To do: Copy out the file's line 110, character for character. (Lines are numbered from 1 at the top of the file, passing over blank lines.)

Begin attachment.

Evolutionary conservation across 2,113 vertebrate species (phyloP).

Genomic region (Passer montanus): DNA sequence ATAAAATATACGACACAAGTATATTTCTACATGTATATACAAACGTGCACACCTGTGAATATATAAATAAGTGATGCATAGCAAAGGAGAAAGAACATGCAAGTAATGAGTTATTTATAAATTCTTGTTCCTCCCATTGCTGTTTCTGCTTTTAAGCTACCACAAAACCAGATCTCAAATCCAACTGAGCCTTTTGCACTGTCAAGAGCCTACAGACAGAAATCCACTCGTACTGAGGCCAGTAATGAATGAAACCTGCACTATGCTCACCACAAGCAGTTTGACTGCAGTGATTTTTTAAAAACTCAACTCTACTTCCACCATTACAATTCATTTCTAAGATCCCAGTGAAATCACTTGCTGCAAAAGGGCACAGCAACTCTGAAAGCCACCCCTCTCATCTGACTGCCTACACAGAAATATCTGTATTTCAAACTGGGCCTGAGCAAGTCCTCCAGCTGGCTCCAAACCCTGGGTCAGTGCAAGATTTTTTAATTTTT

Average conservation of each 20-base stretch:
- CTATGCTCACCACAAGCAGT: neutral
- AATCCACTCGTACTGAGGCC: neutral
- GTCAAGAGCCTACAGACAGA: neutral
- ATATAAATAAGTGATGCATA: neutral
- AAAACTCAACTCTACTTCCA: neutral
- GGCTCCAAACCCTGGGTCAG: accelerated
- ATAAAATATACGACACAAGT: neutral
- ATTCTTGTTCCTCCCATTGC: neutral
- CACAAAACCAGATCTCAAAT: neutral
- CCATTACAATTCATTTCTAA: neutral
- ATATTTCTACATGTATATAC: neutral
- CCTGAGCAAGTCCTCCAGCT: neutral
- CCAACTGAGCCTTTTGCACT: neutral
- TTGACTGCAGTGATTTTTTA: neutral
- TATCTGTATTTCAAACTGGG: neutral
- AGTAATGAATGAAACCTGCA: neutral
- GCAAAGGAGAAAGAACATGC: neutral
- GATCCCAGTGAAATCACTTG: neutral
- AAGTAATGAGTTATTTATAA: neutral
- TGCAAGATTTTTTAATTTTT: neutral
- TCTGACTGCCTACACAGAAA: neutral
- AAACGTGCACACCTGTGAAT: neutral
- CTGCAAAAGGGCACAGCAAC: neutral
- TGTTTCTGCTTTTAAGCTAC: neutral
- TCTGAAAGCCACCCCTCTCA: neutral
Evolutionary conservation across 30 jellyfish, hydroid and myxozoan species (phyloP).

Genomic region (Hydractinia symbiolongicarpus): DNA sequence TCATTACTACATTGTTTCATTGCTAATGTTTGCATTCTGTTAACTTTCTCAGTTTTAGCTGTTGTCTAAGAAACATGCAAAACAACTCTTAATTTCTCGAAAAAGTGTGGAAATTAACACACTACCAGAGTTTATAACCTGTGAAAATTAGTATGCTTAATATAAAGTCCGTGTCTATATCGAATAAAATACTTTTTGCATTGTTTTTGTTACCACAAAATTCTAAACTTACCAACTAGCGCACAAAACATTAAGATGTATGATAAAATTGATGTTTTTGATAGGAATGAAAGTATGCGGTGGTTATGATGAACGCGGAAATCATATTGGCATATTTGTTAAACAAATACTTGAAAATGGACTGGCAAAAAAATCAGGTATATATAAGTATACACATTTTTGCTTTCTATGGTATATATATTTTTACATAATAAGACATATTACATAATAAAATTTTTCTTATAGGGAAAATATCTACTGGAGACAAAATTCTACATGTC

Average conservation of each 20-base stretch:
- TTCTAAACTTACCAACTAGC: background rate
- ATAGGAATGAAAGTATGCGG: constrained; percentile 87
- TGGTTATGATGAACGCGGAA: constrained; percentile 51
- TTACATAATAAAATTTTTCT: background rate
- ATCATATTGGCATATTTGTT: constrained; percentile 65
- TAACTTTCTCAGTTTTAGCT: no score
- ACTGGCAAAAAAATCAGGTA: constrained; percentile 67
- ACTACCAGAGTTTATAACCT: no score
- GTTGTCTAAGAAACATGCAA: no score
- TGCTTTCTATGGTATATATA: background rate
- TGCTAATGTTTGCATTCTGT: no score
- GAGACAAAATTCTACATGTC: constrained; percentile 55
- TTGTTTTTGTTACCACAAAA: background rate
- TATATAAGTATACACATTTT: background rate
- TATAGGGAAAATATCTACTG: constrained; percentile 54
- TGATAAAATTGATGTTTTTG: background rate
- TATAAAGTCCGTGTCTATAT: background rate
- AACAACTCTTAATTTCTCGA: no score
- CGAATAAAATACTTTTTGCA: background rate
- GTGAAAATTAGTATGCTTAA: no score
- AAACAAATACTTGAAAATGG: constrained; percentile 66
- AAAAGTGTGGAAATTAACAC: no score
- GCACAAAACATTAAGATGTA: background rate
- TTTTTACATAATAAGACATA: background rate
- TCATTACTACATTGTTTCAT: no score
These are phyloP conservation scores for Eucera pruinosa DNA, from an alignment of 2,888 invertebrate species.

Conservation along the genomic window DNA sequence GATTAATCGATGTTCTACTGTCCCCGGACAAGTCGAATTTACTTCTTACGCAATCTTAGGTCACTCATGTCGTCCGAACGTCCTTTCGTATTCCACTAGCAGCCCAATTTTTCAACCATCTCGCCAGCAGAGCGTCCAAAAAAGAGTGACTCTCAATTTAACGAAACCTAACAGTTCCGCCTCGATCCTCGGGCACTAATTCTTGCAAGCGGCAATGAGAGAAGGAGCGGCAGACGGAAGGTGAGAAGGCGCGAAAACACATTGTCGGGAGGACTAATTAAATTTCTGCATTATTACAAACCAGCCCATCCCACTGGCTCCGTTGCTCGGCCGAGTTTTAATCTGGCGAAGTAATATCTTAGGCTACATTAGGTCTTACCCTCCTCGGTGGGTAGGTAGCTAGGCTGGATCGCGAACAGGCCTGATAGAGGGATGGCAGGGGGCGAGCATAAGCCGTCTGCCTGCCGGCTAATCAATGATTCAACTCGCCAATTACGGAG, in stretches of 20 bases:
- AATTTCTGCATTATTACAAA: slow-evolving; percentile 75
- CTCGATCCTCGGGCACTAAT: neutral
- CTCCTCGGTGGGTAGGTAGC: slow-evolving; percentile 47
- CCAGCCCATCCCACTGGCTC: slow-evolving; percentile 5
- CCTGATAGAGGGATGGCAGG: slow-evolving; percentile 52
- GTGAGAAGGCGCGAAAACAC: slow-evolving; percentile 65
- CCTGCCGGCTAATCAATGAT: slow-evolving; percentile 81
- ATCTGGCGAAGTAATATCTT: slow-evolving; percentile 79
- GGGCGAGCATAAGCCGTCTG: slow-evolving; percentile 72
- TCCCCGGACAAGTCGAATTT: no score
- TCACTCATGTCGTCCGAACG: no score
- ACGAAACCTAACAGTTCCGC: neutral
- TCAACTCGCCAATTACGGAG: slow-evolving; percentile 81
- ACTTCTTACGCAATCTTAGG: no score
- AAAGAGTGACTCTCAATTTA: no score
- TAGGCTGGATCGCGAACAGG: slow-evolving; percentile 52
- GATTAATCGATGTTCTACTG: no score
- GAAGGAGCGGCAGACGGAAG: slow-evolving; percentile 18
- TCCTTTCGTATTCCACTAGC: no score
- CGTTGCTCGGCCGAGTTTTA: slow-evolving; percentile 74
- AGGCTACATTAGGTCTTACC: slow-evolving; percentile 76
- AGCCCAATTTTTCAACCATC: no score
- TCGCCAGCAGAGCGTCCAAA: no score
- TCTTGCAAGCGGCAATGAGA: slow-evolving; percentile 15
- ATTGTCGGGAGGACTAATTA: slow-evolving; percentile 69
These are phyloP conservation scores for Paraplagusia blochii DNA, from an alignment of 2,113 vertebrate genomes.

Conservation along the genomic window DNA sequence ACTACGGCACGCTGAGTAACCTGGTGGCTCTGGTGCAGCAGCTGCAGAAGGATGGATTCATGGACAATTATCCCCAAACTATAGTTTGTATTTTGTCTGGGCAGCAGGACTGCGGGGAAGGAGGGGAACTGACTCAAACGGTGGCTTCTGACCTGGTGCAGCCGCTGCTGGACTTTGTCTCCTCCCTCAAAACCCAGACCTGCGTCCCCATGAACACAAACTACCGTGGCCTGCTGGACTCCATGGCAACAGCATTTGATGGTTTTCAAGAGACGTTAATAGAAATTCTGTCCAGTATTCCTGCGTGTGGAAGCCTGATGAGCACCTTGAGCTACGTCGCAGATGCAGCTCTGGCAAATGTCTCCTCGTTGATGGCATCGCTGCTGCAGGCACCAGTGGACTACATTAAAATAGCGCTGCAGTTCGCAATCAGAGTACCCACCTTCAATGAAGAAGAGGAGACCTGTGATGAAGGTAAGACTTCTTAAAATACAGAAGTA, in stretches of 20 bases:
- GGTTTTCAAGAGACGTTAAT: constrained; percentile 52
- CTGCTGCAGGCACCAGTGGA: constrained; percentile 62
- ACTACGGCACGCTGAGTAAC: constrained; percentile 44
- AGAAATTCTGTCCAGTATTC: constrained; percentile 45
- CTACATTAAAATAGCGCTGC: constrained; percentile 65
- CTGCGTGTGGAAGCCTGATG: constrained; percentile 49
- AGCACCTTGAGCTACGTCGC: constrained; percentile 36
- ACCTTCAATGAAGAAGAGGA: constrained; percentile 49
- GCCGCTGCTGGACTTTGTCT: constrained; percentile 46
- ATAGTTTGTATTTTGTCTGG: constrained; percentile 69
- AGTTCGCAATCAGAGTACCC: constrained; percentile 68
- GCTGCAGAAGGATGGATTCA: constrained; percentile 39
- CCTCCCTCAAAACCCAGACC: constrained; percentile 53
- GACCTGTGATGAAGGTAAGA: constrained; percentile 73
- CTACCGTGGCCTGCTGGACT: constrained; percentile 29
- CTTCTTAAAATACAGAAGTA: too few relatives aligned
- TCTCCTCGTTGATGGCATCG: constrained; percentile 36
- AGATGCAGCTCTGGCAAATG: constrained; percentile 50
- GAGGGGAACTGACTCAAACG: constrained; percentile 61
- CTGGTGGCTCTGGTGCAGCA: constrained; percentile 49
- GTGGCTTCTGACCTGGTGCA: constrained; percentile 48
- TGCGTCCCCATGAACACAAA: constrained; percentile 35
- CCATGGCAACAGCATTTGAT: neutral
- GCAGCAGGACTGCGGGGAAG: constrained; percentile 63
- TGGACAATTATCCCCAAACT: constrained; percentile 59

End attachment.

- TGGACAATTATCCCCAAACT: constrained; percentile 59